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EU Ministers Meet in Paris on Divisive Issue of Migrants

French Foreign Minister Le Drian, welcomes Director of the UN Migration Agency Antonio de Carvalho Ferreira Vitorino, French Interior Minister Christophe Castaner, UN High Commissioner for Refugees, at the Elysee Palace, in Paris, July 22, 2019.

European ministers met Monday in Paris seeking some unity on how to deal with migrants crossing the Mediterranean Sea, people who are now being blocked out of ports by Italy and Malta, dragged back unwillingly to lawless Libya or used as pawns in political standoffs across Europe.

Yet absent from the closed-door meeting of European Union interior and foreign ministers was Italy's populist Interior Minister Matteo Salvini, who tweeted a day earlier his strong disagreement with letting France and Germany determine the bloc's refugee policy while nations like Italy are on the front line.

"We intend to make ourselves respected," Salvini declared in another tweet.

Despite Salvini's absence, German Foreign Minister Heiko Maas voiced hope that a solution was on the horizon.

"The haggling about emergency rescue in the Mediterranean must finally end," Maas said at a briefing later for reporters. "It is really necessary that we manage to put together a coalition of those who are prepared to help, and I think we came a step closer to that today."

He said talks would continue among interior ministers about how an ad hoc mechanism might look that would make it possible for Italy and Malta to open their harbors.

Thousands of migrants set off each year in smuggler's boats from Libya, a war-torn North African nation where migrants are kept in prison-like camps that international authorities have called appalling. The International Organization for Migration says up to June 19, there were 2,252 arrivals in Italy and 1,151 in Malta on the central Mediterranean route while at least 343 other people died trying — all far below the numbers who arrived in previous years.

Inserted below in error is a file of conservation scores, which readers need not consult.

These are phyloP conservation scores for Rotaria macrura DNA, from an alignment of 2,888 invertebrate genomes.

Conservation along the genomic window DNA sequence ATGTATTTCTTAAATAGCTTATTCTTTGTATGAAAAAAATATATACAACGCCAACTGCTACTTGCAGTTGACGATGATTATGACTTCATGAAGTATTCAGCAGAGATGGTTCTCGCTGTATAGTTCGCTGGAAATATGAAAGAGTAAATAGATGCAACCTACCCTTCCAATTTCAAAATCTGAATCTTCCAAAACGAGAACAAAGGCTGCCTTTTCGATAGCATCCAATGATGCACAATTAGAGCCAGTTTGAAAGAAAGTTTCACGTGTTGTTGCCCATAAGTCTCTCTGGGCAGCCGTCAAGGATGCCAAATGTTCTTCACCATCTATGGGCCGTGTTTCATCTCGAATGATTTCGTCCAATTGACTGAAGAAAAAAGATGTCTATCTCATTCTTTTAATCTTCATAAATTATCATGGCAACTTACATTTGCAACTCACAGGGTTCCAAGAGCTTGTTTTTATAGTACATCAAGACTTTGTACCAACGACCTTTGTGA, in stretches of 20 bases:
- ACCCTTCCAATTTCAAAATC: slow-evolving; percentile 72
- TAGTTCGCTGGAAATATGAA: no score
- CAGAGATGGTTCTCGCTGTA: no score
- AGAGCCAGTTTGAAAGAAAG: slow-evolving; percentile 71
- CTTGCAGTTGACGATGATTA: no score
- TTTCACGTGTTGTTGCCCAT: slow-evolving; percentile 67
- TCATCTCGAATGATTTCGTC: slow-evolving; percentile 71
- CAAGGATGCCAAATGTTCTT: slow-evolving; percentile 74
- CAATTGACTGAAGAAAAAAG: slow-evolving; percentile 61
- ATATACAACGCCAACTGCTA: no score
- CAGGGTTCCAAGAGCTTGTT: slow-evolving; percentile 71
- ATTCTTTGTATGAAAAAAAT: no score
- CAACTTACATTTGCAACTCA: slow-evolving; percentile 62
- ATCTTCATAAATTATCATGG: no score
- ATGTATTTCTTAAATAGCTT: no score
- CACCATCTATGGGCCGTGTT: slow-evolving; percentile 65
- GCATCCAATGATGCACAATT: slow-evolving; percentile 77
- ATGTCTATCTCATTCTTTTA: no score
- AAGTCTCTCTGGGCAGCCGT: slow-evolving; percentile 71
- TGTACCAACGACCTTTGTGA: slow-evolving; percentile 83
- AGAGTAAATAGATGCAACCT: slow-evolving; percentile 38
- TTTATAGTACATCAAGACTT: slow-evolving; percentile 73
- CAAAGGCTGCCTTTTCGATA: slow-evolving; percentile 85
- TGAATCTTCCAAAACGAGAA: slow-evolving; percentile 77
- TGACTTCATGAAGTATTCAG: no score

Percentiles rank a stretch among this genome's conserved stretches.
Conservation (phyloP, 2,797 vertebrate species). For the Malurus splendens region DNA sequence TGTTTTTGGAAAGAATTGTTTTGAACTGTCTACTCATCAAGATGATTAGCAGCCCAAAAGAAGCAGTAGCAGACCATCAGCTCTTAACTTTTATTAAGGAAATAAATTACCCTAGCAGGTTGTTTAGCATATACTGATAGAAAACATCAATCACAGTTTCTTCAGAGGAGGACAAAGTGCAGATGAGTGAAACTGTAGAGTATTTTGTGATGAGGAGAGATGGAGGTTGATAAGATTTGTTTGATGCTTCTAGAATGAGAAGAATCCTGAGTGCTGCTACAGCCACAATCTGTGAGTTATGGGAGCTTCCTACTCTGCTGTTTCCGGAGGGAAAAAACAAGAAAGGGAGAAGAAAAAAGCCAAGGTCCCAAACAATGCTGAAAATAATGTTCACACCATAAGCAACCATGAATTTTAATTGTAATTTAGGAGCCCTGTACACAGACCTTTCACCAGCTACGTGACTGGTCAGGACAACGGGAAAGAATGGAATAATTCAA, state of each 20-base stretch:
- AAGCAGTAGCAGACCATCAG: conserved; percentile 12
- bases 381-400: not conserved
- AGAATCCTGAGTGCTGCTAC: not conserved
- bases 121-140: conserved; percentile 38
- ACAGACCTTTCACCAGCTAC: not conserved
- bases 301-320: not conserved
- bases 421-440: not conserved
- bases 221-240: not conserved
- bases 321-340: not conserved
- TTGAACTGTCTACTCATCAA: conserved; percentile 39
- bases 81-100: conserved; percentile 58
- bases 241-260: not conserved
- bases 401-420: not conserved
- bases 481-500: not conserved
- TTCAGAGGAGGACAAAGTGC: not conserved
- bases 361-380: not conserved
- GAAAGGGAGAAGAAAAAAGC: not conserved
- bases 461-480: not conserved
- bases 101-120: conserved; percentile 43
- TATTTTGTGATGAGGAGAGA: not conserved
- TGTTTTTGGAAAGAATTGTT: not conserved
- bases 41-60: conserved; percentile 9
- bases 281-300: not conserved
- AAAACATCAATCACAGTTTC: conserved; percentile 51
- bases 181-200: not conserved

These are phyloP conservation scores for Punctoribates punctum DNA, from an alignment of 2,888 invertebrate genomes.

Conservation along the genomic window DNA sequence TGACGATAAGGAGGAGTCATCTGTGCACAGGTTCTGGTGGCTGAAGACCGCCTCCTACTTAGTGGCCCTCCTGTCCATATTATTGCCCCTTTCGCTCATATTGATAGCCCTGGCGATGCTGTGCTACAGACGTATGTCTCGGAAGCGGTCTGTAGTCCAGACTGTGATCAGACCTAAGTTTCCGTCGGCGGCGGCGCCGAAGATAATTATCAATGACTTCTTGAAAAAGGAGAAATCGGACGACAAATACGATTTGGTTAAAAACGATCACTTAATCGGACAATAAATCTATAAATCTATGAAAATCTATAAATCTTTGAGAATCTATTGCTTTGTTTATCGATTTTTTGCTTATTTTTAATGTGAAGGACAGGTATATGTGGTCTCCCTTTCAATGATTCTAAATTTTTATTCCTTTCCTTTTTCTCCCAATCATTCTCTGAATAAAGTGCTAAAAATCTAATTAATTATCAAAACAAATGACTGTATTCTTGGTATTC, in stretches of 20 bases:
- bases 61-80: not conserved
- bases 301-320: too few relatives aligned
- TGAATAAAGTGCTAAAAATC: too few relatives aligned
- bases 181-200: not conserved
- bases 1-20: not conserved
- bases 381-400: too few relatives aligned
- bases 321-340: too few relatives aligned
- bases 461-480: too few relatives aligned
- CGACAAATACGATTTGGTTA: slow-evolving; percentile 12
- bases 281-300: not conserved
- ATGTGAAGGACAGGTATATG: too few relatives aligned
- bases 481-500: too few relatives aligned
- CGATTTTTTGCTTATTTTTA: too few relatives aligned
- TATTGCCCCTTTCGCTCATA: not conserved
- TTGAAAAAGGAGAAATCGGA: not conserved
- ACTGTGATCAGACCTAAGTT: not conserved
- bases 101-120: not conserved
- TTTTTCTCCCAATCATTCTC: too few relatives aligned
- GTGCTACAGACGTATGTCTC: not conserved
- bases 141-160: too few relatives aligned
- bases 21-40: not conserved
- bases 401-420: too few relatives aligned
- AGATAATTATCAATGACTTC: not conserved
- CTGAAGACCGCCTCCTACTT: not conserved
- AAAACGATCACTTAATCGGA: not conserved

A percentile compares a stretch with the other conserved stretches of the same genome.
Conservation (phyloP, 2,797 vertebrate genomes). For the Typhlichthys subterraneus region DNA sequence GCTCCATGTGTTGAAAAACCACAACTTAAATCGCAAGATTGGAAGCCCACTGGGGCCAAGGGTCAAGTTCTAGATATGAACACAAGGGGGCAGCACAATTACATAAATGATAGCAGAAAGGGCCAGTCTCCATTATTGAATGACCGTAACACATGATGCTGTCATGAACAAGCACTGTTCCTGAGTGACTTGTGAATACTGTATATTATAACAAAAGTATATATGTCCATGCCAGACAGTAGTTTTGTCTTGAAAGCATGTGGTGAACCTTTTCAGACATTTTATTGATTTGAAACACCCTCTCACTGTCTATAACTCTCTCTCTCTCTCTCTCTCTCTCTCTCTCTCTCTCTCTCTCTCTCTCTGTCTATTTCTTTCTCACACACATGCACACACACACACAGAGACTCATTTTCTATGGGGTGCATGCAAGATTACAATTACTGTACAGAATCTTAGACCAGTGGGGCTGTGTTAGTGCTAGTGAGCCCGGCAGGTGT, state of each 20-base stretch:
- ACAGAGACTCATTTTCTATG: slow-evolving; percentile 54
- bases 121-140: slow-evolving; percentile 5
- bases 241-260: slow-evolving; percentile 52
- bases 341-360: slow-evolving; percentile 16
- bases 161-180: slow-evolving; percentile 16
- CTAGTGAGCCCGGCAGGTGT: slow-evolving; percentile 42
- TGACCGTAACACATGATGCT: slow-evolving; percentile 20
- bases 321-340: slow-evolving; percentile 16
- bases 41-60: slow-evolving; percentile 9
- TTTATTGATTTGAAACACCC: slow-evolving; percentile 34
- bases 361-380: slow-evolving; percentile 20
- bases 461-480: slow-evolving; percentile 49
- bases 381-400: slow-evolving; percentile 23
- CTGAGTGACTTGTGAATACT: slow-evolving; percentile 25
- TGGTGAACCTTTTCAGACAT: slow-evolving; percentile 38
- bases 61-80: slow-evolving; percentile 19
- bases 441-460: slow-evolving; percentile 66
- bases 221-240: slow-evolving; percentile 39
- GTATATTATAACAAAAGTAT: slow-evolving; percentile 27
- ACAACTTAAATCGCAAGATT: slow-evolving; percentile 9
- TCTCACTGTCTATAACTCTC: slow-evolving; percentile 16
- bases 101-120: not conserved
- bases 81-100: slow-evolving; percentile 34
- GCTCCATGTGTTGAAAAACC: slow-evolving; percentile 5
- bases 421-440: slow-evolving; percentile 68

France has stressed the need for European countries to share the arriving migrants, who are often traveling on traffickers' flimsy boats and rescued by humanitarian groups.

The meeting, called by French President Emmanuel Macron, preceded talks later Monday between Macron and the U.N. chiefs for refugees and migration.

On Sunday, the SOS Mediterranee, a French charity, partnering with Doctors Without Borders, announced it has returned to the sea with a new boat to save migrants, seven months after the flag was pulled from its original ship, Aquarius. The Norwegian-flagged Ocean Viking is heading to the Mediterranean with a 31-member crew, the group said.

Salvini wasted no time in warning SOS Mediterranee that Italy was not about to bend on its policy of keeping rescue ships at bay, tweeting Monday, "if someone is thinking about helping smugglers or breaking laws, be careful because we won't be standing still."

The Aquarius, SOS Mediterranee's original rescue ship, ended its operations last fall after Panama revoked its flag and Italian prosecutors ordered the vessel seized, accusing Doctors Without Borders of illegally disposing of tons of contaminated and medical waste. The organization says the Aquarius assisted 30,000 migrants since 2016.

Monday's meeting follows a gathering of EU interior ministers on the issue of rescuing migrants last week in Helsinki, Finland, which holds the rotating EU presidency. Salvini hailed the progress in Helsinki, saying other ministers shared Italy's position of revamping Mediterranean search and rescue rules with the aim of preventing immigration abuses.